On August 4, the U.S. Department of Commerce announced that it would be cutting the tariff on most Canadian softwood lumber imports from 17.91 per cent to 8.59 per cent. The new rate is expected to take effect later this month.
This is just one act in a long-time lumber dispute that’s been ongoing between the two countries since the late 1800s. The Trump administration introduced the most recent tariff in 2017, claiming that the Canadian government subsidized its forest industry, allowing Canadian lumber companies to flood the U.S. market with cheaper wood and outprice U.S. competitors.
Most Canadian logging forests exist on Crown land and forestry companies are required to pay a “stumpage fee” to provincial governments for the right to log. In the U.S., however, logging forests are largely owned by lumber companies. In the past, U.S. lumber companies have complained that Canada’s provincial governments charge low stumpage fees for cutting trees, allowing Canadian lumber companies to produce cheaper wood.
By lowering the lumber tariff to 8.59 per cent, the current U.S. government is making it cheaper for Canadian companies to export lumber. In turn, this should lower prices, making it more affordable for U.S. home and cottage owners in need of building materials.
The National Association of Home Builders (NAHB), a U.S. organization that advocates for more housing opportunities, estimates that since spring 2020, extreme price swings in lumber, in part due to tariffs, have added an average of $14,300 (USD) to the price of a new home.
But despite the lumber tariff being cut in half, the Canadian government is still unhappy with the trade agreement. “Canada is disappointed that the United States continues to impose unwarranted and unfair duties on Canadian softwood lumber. While the duty rates will decrease from the current levels for the majority of exporters, the only truly fair outcome would be for the United States to cease applying baseless duties to Canadian softwood lumber,” said Mary Ng, Canada’s Minister of International Trade, Export Promotion, Small Business, and Economic Development, in a statement.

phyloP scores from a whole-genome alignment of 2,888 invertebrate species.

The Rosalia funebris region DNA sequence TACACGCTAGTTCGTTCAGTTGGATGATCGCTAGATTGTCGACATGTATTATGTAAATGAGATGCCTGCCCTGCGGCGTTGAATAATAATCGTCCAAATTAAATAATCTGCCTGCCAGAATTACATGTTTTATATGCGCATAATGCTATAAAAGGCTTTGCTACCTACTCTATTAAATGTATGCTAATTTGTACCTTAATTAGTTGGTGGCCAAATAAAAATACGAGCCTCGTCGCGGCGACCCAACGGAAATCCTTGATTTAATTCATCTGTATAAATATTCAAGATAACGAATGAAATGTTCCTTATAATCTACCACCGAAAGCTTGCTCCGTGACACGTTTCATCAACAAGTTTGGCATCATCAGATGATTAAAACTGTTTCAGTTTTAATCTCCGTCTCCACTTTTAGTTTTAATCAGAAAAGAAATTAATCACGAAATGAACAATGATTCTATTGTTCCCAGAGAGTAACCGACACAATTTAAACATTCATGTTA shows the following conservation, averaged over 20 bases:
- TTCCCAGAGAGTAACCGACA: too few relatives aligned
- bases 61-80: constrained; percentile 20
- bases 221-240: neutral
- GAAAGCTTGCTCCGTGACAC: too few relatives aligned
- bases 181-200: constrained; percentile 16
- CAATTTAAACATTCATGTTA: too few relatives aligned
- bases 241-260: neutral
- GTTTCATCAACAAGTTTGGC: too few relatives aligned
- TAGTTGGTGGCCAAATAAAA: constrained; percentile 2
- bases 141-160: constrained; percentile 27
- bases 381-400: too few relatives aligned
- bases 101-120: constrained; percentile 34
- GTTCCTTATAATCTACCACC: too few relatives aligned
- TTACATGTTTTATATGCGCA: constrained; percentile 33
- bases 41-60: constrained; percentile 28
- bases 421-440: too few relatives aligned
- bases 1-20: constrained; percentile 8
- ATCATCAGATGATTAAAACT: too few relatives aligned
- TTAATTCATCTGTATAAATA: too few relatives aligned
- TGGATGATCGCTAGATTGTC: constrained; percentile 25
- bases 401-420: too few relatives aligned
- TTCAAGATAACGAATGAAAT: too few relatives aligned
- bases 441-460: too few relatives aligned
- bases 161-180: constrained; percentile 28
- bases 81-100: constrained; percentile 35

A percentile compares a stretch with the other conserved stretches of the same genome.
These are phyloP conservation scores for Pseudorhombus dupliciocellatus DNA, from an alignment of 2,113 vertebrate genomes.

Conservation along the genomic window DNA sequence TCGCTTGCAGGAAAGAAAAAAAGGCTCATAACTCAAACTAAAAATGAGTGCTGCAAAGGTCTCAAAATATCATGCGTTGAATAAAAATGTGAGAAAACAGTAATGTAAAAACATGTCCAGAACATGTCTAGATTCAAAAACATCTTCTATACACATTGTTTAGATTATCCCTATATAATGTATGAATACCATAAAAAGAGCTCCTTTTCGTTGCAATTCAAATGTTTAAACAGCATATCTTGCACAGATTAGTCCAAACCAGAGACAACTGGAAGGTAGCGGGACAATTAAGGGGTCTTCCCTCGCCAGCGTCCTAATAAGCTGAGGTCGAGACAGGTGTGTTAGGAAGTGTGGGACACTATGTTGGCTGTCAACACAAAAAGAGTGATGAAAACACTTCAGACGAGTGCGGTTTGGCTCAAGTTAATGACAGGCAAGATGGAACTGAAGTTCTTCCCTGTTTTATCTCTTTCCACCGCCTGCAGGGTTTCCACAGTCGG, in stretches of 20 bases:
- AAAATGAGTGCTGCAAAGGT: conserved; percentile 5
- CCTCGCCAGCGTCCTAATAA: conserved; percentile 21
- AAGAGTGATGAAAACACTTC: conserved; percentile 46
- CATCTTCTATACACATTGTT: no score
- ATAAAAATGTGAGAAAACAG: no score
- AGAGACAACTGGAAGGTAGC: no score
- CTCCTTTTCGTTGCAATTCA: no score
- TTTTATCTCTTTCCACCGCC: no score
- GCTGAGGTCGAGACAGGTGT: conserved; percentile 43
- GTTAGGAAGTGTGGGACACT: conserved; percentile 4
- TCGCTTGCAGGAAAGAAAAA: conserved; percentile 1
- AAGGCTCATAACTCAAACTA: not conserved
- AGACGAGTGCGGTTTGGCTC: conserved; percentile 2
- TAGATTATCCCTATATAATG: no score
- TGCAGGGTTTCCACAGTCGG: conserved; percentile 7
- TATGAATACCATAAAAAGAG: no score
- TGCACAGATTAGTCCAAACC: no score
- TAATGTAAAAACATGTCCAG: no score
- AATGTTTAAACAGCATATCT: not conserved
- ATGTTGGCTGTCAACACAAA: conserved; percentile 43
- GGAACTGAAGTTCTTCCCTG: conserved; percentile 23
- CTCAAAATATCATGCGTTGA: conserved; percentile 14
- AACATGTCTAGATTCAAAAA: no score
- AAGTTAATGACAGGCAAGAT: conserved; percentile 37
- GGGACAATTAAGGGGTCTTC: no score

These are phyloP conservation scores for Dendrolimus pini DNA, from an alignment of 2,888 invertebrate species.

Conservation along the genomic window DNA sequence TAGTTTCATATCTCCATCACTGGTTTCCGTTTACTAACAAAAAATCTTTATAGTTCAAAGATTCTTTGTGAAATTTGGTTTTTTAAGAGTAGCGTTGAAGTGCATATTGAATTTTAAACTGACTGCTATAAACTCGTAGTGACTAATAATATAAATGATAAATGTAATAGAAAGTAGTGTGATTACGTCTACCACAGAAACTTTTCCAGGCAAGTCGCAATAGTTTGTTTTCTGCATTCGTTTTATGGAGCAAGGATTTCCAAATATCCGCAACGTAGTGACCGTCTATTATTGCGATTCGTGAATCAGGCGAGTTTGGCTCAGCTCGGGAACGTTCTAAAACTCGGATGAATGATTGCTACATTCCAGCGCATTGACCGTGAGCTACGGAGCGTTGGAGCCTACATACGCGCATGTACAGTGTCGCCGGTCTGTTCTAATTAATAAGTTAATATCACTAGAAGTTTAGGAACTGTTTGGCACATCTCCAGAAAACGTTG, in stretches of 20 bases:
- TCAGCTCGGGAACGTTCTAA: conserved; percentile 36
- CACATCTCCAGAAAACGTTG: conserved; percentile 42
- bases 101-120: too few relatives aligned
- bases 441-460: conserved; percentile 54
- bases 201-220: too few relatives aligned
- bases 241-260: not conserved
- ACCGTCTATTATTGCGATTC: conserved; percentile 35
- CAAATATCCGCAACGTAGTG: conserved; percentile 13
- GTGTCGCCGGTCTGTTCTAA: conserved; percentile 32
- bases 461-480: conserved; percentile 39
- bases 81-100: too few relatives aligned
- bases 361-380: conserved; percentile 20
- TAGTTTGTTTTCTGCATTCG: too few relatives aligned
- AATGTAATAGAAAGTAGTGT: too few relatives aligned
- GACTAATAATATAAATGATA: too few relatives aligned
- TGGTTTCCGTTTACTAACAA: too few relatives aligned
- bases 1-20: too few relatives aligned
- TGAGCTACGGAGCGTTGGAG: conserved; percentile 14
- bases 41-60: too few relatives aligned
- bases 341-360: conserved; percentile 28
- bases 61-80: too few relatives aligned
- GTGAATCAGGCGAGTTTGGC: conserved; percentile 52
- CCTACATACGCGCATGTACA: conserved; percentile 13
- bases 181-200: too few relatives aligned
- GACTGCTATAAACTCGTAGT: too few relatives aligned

Canada intends to challenge the tariff by launching a dispute settlement process under Chapter 10 of the Canada-United States-Mexico Agreement (CUSMA).
Even if Canada is able to convince the U.S. to drop the tariff, constraints on lumber supply could cause prices to remain high. “While [Canadian] producers might like to produce more lumber for the market, the reality is we’re probably going to continue shutting more sawmills down in the next five to 10 years because we just simply don’t have enough supply of logs to feed those mills,” said Gary Bull, a forest resources management professor at the University of British Columbia.
For over a decade now, Canada’s logging forests have been contending with what experts call natural disturbance. These are large-scale events, such as forest fires and invasive insects, that destroy trees. “We’ve had over 30 million acres of trees eaten alive by insects,” Bull said.
As a result of the destroyed trees, logging companies are grappling with what’s called the mid-term timber supply problem. “We’ve planted billions of trees, but when that happens, we have to wait for these things to grow for three or four decades before we can make sawn timber again,” Bull said.
Compared to tariffs, lack of supply has a much greater impact on the amount of lumber making it into the U.S. market, Bull said.
It also impacts Canadian consumers. Low supply keeps lumber prices high, making it more expensive for cottagers looking to renovate or build. In the past, when supply was low, the Canadian government would import lumber from Russia, but considering recent global events, that seems unlikely, Bull said.
“When I’m thinking about cottagers and building, my view is that lumber prices are not going to go down ever to the price levels that they were,” Bull said. “Therefore, if you’re going to build, build well, and build to last.”